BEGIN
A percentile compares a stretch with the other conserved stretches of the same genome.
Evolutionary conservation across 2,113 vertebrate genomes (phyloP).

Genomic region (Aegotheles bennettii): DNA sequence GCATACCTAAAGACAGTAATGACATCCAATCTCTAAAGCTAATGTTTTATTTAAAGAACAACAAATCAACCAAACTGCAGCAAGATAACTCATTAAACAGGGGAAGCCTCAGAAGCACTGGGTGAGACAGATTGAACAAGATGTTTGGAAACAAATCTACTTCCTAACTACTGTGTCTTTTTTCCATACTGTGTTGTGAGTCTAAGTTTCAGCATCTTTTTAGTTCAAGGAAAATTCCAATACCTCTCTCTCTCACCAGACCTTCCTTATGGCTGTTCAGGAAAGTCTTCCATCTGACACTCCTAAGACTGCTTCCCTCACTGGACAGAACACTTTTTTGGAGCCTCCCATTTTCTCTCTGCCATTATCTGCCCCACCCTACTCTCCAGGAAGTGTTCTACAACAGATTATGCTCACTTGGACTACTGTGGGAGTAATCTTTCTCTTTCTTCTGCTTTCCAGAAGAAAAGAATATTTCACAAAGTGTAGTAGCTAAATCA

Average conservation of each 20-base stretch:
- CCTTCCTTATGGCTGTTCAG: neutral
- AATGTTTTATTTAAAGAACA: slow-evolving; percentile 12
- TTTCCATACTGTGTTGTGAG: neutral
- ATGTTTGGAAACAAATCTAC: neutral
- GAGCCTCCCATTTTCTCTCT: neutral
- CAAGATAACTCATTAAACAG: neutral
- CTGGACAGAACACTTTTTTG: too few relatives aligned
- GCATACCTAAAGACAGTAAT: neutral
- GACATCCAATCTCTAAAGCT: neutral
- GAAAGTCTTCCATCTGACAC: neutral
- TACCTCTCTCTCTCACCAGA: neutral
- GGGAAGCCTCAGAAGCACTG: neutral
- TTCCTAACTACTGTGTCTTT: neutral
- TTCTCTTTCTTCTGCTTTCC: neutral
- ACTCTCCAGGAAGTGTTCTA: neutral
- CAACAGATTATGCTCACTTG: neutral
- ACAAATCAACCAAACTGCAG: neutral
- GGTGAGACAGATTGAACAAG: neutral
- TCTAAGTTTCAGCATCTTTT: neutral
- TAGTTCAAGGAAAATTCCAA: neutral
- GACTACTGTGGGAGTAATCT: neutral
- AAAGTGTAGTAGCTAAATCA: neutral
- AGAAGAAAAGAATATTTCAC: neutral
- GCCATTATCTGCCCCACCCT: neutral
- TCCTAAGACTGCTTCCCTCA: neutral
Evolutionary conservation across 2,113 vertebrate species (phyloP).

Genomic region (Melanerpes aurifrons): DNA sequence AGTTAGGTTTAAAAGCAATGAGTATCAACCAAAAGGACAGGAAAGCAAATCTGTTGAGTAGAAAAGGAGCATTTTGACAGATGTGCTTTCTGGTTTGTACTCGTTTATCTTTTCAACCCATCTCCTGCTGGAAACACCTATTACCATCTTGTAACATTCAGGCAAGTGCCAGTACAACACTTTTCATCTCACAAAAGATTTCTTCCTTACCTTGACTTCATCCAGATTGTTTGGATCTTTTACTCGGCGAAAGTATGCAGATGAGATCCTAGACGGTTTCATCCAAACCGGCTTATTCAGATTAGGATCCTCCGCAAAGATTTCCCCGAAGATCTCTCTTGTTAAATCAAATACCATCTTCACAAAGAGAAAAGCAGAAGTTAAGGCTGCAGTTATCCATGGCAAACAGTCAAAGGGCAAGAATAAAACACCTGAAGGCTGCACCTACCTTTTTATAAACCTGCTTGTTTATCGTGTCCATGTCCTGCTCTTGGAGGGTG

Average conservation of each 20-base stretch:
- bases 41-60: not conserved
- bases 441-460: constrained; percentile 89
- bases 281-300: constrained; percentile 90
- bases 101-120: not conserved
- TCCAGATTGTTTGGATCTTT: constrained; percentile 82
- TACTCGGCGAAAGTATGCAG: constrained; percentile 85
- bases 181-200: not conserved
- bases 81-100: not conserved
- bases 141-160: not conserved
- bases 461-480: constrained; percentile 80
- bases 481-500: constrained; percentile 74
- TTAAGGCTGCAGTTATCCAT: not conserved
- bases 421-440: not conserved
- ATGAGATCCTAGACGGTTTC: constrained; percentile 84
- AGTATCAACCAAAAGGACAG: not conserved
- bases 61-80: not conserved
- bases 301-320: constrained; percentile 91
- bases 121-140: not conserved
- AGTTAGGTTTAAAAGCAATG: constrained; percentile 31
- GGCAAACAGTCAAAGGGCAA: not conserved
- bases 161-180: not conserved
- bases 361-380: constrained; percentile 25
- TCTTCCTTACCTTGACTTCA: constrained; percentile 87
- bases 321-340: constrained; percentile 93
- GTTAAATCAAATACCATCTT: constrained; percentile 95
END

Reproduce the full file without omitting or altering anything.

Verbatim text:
A percentile compares a stretch with the other conserved stretches of the same genome.
Evolutionary conservation across 2,113 vertebrate genomes (phyloP).

Genomic region (Aegotheles bennettii): DNA sequence GCATACCTAAAGACAGTAATGACATCCAATCTCTAAAGCTAATGTTTTATTTAAAGAACAACAAATCAACCAAACTGCAGCAAGATAACTCATTAAACAGGGGAAGCCTCAGAAGCACTGGGTGAGACAGATTGAACAAGATGTTTGGAAACAAATCTACTTCCTAACTACTGTGTCTTTTTTCCATACTGTGTTGTGAGTCTAAGTTTCAGCATCTTTTTAGTTCAAGGAAAATTCCAATACCTCTCTCTCTCACCAGACCTTCCTTATGGCTGTTCAGGAAAGTCTTCCATCTGACACTCCTAAGACTGCTTCCCTCACTGGACAGAACACTTTTTTGGAGCCTCCCATTTTCTCTCTGCCATTATCTGCCCCACCCTACTCTCCAGGAAGTGTTCTACAACAGATTATGCTCACTTGGACTACTGTGGGAGTAATCTTTCTCTTTCTTCTGCTTTCCAGAAGAAAAGAATATTTCACAAAGTGTAGTAGCTAAATCA

Average conservation of each 20-base stretch:
- CCTTCCTTATGGCTGTTCAG: neutral
- AATGTTTTATTTAAAGAACA: slow-evolving; percentile 12
- TTTCCATACTGTGTTGTGAG: neutral
- ATGTTTGGAAACAAATCTAC: neutral
- GAGCCTCCCATTTTCTCTCT: neutral
- CAAGATAACTCATTAAACAG: neutral
- CTGGACAGAACACTTTTTTG: too few relatives aligned
- GCATACCTAAAGACAGTAAT: neutral
- GACATCCAATCTCTAAAGCT: neutral
- GAAAGTCTTCCATCTGACAC: neutral
- TACCTCTCTCTCTCACCAGA: neutral
- GGGAAGCCTCAGAAGCACTG: neutral
- TTCCTAACTACTGTGTCTTT: neutral
- TTCTCTTTCTTCTGCTTTCC: neutral
- ACTCTCCAGGAAGTGTTCTA: neutral
- CAACAGATTATGCTCACTTG: neutral
- ACAAATCAACCAAACTGCAG: neutral
- GGTGAGACAGATTGAACAAG: neutral
- TCTAAGTTTCAGCATCTTTT: neutral
- TAGTTCAAGGAAAATTCCAA: neutral
- GACTACTGTGGGAGTAATCT: neutral
- AAAGTGTAGTAGCTAAATCA: neutral
- AGAAGAAAAGAATATTTCAC: neutral
- GCCATTATCTGCCCCACCCT: neutral
- TCCTAAGACTGCTTCCCTCA: neutral
Evolutionary conservation across 2,113 vertebrate species (phyloP).

Genomic region (Melanerpes aurifrons): DNA sequence AGTTAGGTTTAAAAGCAATGAGTATCAACCAAAAGGACAGGAAAGCAAATCTGTTGAGTAGAAAAGGAGCATTTTGACAGATGTGCTTTCTGGTTTGTACTCGTTTATCTTTTCAACCCATCTCCTGCTGGAAACACCTATTACCATCTTGTAACATTCAGGCAAGTGCCAGTACAACACTTTTCATCTCACAAAAGATTTCTTCCTTACCTTGACTTCATCCAGATTGTTTGGATCTTTTACTCGGCGAAAGTATGCAGATGAGATCCTAGACGGTTTCATCCAAACCGGCTTATTCAGATTAGGATCCTCCGCAAAGATTTCCCCGAAGATCTCTCTTGTTAAATCAAATACCATCTTCACAAAGAGAAAAGCAGAAGTTAAGGCTGCAGTTATCCATGGCAAACAGTCAAAGGGCAAGAATAAAACACCTGAAGGCTGCACCTACCTTTTTATAAACCTGCTTGTTTATCGTGTCCATGTCCTGCTCTTGGAGGGTG

Average conservation of each 20-base stretch:
- bases 41-60: not conserved
- bases 441-460: constrained; percentile 89
- bases 281-300: constrained; percentile 90
- bases 101-120: not conserved
- TCCAGATTGTTTGGATCTTT: constrained; percentile 82
- TACTCGGCGAAAGTATGCAG: constrained; percentile 85
- bases 181-200: not conserved
- bases 81-100: not conserved
- bases 141-160: not conserved
- bases 461-480: constrained; percentile 80
- bases 481-500: constrained; percentile 74
- TTAAGGCTGCAGTTATCCAT: not conserved
- bases 421-440: not conserved
- ATGAGATCCTAGACGGTTTC: constrained; percentile 84
- AGTATCAACCAAAAGGACAG: not conserved
- bases 61-80: not conserved
- bases 301-320: constrained; percentile 91
- bases 121-140: not conserved
- AGTTAGGTTTAAAAGCAATG: constrained; percentile 31
- GGCAAACAGTCAAAGGGCAA: not conserved
- bases 161-180: not conserved
- bases 361-380: constrained; percentile 25
- TCTTCCTTACCTTGACTTCA: constrained; percentile 87
- bases 321-340: constrained; percentile 93
- GTTAAATCAAATACCATCTT: constrained; percentile 95